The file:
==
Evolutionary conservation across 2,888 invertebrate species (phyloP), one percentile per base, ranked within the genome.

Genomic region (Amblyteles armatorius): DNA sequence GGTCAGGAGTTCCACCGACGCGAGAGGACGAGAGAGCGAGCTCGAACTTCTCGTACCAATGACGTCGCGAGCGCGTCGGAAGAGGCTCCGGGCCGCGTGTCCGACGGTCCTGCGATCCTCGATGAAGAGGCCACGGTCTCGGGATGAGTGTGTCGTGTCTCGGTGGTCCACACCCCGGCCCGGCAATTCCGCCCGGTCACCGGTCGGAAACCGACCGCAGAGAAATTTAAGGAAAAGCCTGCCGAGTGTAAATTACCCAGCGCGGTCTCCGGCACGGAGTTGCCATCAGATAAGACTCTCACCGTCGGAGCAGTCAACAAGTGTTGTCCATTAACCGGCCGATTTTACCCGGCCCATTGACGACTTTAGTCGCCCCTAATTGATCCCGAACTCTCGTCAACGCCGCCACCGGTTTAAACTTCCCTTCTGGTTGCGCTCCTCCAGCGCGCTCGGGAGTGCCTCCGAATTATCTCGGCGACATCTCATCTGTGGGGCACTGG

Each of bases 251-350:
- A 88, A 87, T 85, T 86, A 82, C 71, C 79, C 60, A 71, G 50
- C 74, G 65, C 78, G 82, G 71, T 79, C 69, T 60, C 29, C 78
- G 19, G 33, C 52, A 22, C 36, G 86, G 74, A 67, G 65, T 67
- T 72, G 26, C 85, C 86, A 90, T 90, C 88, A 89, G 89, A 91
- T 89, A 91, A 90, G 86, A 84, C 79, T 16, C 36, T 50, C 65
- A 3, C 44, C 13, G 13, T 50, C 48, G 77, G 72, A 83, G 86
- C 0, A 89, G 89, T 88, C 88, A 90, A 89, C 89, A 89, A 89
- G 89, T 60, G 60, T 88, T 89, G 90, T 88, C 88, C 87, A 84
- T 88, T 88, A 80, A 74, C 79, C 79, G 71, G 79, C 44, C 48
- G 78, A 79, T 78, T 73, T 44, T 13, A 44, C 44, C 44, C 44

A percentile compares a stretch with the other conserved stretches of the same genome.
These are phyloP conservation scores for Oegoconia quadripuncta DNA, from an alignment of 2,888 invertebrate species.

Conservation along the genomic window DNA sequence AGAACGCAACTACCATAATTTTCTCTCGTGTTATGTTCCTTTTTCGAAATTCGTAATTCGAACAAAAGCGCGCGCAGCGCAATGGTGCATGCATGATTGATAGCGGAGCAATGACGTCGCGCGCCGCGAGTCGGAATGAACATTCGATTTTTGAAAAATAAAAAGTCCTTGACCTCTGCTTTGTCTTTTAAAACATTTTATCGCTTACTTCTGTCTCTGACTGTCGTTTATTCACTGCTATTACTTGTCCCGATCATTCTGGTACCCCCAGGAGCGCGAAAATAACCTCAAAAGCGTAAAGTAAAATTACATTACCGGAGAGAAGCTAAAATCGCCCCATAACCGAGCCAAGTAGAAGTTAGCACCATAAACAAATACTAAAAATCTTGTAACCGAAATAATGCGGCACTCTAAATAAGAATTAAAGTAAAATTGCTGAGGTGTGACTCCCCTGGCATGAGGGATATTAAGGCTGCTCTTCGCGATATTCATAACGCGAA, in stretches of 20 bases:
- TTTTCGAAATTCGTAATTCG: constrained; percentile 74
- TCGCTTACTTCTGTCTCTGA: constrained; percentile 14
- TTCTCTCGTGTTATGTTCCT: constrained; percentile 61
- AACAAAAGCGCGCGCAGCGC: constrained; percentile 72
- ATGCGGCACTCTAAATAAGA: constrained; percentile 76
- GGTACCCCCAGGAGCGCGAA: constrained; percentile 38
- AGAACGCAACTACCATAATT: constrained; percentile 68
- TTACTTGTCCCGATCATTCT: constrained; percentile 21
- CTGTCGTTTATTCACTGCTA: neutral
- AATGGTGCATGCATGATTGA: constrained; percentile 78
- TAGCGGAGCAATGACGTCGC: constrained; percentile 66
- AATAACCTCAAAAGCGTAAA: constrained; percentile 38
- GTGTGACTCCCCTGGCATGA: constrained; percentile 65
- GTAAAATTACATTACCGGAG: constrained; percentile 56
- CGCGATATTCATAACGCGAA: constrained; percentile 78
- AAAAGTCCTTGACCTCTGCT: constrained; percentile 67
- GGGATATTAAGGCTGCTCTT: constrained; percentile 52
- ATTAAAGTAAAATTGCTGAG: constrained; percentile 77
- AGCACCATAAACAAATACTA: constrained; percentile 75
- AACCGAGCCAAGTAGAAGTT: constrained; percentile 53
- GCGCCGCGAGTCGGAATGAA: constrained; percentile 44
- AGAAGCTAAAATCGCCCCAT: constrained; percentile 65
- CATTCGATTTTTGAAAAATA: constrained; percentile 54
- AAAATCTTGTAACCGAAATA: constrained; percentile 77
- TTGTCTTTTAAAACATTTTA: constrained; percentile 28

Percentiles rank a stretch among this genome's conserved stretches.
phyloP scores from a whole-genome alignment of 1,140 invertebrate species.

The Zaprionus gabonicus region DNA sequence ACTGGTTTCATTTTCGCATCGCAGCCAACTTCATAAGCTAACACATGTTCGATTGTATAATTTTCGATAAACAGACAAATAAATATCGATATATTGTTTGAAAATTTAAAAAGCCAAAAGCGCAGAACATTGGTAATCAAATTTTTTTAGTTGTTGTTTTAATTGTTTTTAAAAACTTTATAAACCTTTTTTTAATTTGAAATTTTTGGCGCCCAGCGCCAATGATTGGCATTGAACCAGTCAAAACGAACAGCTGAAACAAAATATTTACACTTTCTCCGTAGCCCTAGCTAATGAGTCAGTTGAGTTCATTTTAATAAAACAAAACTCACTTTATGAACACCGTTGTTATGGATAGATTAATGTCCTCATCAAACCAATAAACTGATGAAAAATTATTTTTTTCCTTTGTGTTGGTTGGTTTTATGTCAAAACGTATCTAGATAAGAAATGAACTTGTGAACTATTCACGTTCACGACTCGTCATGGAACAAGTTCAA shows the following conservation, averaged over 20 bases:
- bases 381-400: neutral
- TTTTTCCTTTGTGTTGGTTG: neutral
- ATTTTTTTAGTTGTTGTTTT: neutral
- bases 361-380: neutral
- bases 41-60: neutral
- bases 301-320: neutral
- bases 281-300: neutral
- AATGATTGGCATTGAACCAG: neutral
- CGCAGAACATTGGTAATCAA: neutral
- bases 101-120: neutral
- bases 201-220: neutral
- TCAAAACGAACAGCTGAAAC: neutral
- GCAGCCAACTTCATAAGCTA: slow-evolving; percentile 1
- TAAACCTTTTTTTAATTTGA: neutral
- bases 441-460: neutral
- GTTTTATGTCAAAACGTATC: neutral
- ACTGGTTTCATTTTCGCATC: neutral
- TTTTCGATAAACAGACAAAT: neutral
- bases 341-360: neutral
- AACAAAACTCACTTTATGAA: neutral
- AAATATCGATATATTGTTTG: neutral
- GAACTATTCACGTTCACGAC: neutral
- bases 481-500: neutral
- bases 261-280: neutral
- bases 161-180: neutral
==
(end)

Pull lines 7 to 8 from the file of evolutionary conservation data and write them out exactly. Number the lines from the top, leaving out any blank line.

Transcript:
- T 72, G 26, C 85, C 86, A 90, T 90, C 88, A 89, G 89, A 91
- T 89, A 91, A 90, G 86, A 84, C 79, T 16, C 36, T 50, C 65